FLOURISH program helps vulnerable older adults


A grant to the Banner Health Foundation from the Maricopa County Department of Public Health is funding a new benefits enrollment initiative for low-income older adults called FLOURISH, with Banner Olive Branch Senior Center as its hub.

Launched in June 2022, the program trains Banner Health frontline personnel, including social workers, home health aides, and health navigators, to educate, screen for eligibility, and enroll vulnerable low-income seniors for an array of benefits, including Supplementary Security Income, Social Security Disability Insurance, Supplemental Nutrition Assistance Program (SNAP), Low Income Home Energy Assistance Program (LHEAP), Medicare Savings Programs, and more.

Historically, Banner Olive Branch staff has assisted older adults who physically come into the Senior Center with benefits enrollment. Thanks to this additional funding, personnel who interact with older adults at Banner Health medical facilities, in their homes, or via phone during insurance plan enrollment, will now also be trained to provide the same assistance—extending the reach of the program and helping connect more seniors with available benefits.

The FLOURISH Project serves seniors aged 60 and older from all backgrounds who live at or below 250% of the federal poverty level. By addressing food insecurity at various points of care, Banner is creating conditions for better health outcomes and management of diet-related chronic medical conditions like diabetes, heart disease, hypertension, high cholesterol, and mental illness—all associated and linked to obesity.

Older adults on fixed incomes often find themselves in a cycle of higher medical costs that result in less money available to purchase healthy foods, which then leads to poorer health and higher medical costs. Some 10% of adults aged 60 or older in the United States are food insecure, according to Feeding America. Additionally, the USDA reported in 2020 that only 48% of adults aged 60 or older who were eligible for Supplemental Nutrition Assistance Program (SNAP) benefits were enrolled and receiving benefits.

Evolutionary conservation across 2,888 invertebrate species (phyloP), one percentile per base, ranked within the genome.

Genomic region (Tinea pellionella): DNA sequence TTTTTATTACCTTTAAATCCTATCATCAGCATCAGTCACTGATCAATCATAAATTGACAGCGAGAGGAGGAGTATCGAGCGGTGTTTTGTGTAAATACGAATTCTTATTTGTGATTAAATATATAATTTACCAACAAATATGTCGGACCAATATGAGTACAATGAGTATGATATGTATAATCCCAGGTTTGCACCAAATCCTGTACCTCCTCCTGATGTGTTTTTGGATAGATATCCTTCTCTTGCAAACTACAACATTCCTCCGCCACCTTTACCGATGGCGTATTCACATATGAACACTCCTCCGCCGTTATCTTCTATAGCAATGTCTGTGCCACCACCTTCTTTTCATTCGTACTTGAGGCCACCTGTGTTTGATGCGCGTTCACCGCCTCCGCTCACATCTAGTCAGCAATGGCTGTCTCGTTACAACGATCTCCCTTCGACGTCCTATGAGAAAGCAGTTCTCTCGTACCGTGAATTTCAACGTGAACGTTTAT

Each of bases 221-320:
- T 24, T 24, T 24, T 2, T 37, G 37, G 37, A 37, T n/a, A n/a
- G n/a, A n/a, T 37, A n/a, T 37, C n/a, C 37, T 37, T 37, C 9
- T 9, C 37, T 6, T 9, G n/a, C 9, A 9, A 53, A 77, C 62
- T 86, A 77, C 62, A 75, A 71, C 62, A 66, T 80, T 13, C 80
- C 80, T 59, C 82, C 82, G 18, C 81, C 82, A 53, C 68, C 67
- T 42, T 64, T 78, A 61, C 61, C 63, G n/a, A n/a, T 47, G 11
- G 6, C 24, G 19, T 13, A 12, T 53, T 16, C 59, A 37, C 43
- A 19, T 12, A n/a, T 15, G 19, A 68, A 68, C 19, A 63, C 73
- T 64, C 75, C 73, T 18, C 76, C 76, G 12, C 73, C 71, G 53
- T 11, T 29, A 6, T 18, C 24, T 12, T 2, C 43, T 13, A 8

“By training frontline staff to introduce available benefits to seniors and refer them for eligibility screening appointments, Banner is proactively engaging them in a conversation in a convenient and welcoming atmosphere. It also eliminates the need for seniors to travel and/or wait in lines or on the phone for assistance,” says Banner Olive Branch Senior Center Director, Dawn Gielau. “The FLOURISH Program supports our vision to improve the health and wellness of older adults, which allow them to remain independent and in their own home and communities, and that’s a win for everyone.”

Since 1988, Banner Olive Branch Senior Center has been providing health care services and more to seniors in the Northwest Valley communities of Sun City, Sun City West, Surprise, Youngtown, and El Mirage. Beginning with a food program in a local church and one loaned vehicle, Banner Olive Branch Senior Center now offers 25 programs and services and has a 16-vehicle fleet. Each year, the center serves approximately 3,300 people, many of whom take advantage of its no-cost or low-cost food programs. These individuals, who combined make more than 36,600 visits annually, have an average age of 76. Their pioneering model of centralized senior services in a non-clinical setting has earned Olive Branch statewide recognition and even received mention in national publications, such as Time magazine.